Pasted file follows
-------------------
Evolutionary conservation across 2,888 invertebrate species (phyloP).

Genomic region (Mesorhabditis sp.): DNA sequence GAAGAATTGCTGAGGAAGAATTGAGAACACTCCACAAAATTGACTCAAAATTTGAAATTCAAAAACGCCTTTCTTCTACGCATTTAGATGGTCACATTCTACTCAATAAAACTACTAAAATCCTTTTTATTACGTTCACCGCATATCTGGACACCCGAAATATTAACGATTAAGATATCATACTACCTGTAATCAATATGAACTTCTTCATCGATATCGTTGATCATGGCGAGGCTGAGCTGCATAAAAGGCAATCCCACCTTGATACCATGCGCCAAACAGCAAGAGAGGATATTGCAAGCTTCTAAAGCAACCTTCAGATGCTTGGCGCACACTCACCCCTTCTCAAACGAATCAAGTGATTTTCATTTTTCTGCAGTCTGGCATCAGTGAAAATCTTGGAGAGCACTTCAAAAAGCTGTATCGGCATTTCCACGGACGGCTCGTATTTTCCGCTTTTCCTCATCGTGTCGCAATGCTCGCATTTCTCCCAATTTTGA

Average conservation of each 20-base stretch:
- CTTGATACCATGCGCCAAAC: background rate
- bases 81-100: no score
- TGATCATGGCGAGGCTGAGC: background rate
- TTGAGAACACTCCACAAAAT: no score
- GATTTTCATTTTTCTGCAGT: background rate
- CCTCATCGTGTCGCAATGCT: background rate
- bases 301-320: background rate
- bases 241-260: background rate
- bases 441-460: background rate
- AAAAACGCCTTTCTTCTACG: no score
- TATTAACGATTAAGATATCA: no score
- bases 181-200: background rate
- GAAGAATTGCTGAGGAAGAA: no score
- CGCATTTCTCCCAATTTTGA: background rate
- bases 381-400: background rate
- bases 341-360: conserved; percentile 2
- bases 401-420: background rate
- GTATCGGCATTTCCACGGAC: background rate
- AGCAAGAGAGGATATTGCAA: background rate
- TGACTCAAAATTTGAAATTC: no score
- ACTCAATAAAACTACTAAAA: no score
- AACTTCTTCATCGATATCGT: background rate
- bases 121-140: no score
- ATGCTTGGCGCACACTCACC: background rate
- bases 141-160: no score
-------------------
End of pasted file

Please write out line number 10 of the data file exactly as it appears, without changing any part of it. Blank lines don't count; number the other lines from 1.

- bases 301-320: background rate